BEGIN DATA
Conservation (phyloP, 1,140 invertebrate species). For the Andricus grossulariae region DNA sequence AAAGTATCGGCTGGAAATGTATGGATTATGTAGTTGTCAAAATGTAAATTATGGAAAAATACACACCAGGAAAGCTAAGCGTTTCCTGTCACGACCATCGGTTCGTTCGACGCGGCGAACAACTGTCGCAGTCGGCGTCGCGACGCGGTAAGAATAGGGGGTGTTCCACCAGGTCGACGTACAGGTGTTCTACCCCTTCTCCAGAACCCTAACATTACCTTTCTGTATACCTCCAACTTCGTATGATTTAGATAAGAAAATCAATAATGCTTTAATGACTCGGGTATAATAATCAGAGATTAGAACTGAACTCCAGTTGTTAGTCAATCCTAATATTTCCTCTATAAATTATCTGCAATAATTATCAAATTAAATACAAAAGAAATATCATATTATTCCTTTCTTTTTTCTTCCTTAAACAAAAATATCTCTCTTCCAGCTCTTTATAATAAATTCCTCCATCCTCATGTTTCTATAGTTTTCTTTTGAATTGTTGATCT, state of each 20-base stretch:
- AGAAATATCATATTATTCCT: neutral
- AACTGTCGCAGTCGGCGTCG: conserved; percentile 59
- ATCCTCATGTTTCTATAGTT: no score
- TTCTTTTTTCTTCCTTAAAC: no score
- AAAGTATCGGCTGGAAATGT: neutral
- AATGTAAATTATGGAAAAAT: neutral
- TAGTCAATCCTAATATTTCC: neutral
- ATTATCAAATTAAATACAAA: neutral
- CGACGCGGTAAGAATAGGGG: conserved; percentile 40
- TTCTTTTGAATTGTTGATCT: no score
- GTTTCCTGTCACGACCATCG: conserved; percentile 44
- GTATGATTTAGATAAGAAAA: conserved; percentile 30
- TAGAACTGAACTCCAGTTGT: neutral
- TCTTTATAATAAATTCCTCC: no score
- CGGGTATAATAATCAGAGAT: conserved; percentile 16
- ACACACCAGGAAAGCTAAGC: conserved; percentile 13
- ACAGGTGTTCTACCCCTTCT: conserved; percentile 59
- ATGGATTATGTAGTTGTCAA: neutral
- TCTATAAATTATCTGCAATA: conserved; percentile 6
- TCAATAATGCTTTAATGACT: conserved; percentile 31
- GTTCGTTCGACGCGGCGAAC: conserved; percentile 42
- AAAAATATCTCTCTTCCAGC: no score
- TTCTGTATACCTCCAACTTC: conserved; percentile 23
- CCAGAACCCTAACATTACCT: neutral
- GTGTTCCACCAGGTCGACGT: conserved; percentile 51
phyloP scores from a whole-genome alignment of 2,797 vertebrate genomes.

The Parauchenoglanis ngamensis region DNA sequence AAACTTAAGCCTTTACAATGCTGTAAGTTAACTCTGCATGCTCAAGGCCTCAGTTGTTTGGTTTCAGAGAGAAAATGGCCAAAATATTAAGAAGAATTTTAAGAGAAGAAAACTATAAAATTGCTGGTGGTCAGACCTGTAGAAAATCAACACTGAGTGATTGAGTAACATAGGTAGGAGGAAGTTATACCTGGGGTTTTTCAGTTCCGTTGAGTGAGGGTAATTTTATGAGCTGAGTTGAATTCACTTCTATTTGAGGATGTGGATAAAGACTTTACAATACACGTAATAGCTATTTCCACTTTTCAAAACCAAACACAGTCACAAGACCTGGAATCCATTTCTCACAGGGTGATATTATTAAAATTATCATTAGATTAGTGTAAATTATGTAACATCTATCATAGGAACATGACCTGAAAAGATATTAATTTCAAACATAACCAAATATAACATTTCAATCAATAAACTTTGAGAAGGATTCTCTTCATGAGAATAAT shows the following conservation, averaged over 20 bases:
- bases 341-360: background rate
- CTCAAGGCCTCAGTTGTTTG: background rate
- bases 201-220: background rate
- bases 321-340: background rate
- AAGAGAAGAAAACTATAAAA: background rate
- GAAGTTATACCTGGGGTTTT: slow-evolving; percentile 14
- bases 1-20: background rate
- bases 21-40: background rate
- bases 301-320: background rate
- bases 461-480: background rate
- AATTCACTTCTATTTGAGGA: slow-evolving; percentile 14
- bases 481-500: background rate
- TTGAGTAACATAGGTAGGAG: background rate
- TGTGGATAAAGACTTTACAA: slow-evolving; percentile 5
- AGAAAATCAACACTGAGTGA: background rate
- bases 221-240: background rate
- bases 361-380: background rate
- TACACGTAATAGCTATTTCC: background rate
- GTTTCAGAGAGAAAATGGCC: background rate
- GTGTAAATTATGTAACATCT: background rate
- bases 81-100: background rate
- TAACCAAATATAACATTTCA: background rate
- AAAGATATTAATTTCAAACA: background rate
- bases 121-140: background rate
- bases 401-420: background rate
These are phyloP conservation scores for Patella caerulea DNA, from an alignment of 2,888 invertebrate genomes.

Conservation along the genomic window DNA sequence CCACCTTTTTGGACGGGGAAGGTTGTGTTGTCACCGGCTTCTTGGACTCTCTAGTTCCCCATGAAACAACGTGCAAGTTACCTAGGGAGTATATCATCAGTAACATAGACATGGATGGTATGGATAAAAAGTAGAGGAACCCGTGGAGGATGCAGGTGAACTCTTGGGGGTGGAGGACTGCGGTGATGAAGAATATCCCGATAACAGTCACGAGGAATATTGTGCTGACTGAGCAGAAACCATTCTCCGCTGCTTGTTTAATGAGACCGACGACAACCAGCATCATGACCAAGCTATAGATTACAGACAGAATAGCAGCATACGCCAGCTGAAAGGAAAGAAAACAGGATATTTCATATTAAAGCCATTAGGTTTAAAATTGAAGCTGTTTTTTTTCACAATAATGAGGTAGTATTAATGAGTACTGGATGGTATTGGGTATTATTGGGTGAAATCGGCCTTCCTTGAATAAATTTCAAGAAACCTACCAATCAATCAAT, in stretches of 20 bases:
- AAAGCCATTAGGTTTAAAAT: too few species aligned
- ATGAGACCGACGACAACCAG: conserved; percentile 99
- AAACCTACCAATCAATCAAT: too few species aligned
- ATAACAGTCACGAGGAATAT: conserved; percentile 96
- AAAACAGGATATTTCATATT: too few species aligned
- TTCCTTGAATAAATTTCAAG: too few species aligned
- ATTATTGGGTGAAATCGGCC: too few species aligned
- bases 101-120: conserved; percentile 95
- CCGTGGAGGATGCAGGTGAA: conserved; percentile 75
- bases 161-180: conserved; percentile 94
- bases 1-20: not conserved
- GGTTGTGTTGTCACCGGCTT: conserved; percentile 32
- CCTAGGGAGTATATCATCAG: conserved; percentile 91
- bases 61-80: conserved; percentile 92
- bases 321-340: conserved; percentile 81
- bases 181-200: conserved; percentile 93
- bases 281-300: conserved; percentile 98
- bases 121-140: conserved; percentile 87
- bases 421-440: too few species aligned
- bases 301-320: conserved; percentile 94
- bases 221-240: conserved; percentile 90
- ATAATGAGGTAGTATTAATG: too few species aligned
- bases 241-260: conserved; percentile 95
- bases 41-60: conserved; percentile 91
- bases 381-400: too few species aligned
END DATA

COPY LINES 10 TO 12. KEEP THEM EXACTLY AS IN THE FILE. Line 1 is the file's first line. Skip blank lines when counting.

- CGACGCGGTAAGAATAGGGG: conserved; percentile 40
- TTCTTTTGAATTGTTGATCT: no score
- GTTTCCTGTCACGACCATCG: conserved; percentile 44